What is the other part of the phrase shoes and?
"shoes and socks" I would assume.
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um well there is metal...or steel...i thinks it is kool 2 be writing this!(HI MOM). the parts of a horse shoe are. -the bearing surface (the surface that goes on the hoof). -the toe clips (usually on front feet, stop shoes slipping back). -the quarter clips (usually on hind feet, stops shoes for…m twisting). -the fullered groove (the groove on the bottom of the shoe). some shoes have a calkin or a wege, which is a raised peice on the heel. this gives the horse more grip, but can be dangerous if the horse tends to kick (MORE)
heel,frog,apex of frog, white line, Wall, laminnae of wall, Quarters, Cleft, Bar, Toe. heel,frog,apex of frog, white line, Wall, laminnae of wall, Quarters, Cleft, Bar, Toe
the parts of a shoe are the sole, the lace, the tongue, the actual shoe and the signature bit, normally seen as a lion or a weird type of tick on the side. some shoes can also have a little section on them where you can signature your name and personalize it. This normally happens on shoes which you… can design on the computer. Those shoes are really cool. If I have missed out any other parts of the shoe or you think you know the actual name of some of the parts that i have described such as, the actual shoe, the signature and the personalize your self bit of the shoe. Please can you improve my answer, possibly make it a little bit less wordy as well if you can. It's just where i love to type and type as much as I possibly can. I'm a right old weirdo so you might as well put that the person who wrote this is the weirdest person in the world and that you are only trying to help me and other people and stop us from getting hurt by pointing this out on the computer though it does mean you can be absolutely banned from the computer and reported by someone else who reads this bit, though not many people will. T.B wrote all of this so if your name is Jemma young or anyone in her class then you will know the person who wrote this very wordy passage. (MORE)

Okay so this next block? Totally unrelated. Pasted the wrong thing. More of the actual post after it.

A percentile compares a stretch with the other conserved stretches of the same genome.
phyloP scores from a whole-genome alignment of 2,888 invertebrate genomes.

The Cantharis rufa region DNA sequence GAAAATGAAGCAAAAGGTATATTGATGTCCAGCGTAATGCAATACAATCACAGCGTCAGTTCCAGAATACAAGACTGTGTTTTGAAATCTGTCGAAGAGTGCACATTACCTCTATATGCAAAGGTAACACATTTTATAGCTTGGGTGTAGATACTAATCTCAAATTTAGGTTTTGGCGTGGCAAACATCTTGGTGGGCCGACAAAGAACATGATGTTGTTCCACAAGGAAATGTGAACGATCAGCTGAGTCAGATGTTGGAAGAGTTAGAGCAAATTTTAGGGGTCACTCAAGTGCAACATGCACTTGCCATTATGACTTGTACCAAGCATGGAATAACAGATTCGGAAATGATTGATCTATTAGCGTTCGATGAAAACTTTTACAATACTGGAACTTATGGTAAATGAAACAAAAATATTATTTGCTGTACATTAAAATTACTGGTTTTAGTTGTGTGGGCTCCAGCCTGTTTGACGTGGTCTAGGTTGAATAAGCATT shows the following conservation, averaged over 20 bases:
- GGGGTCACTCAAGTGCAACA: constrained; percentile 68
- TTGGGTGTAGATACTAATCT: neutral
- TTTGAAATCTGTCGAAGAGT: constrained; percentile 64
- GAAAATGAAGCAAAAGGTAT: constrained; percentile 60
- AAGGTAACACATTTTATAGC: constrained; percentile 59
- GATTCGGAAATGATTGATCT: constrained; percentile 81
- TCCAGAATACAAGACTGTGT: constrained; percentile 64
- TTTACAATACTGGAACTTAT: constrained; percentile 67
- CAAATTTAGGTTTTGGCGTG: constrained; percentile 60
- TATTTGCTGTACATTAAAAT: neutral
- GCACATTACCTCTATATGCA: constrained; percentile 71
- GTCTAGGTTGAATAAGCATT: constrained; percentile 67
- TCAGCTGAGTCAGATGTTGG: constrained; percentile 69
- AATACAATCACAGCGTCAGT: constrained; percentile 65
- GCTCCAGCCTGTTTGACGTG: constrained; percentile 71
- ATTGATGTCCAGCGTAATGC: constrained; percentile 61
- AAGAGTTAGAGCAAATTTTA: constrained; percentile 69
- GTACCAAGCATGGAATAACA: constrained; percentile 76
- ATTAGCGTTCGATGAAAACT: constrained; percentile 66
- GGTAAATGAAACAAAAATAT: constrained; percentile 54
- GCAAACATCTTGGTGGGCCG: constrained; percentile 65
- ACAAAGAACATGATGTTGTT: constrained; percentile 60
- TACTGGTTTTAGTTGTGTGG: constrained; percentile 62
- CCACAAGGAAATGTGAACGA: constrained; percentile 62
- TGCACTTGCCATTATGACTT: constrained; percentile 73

Origin unknown; however the essence of this phrase is used to describe the phenomenon where certain 'professionals' in any given area are so busy with work for their clients and their teams that they neglect using their professional skills to help themselves or those closest to them. For example - t…he painter & decorator who never decorates his own house, the web designer that hasn't finished their website, or the accountant who is late in submitting his own tax return! (MORE)
It means waiting for something bad to happen which you are expecting.. It comes from a famous music hall joke about a man who is woken by the drunk upstairs dropping his shoe. He can't get back to sleep because he is waiting for the second crash on the ceiling. Eventually he shouts upstairs "For He…avens sake, drop the other shoe!" The basic expression came from apartment living. A person living in an apartment underneath another apartment would hear a person take off a shoe and drop it on the floor and then wait for the other shoe to drop. Then the thump of the other shoe would occur. Then the person in the bottom apartment could continue reading or whatever without interruption. However, it became a useful expression if two irritating events frequently occur together. If someone says, "Why didn't you get back to work?" Rather than say, "Any time that guy comes down the hall pushing that noisy cart that goes clang, clang, clang, with that horrible sound, and disturbs everyone, a second one comes right afterward with its own irritating racket," you can say, "I'm waiting for the other shoe to drop." (MORE)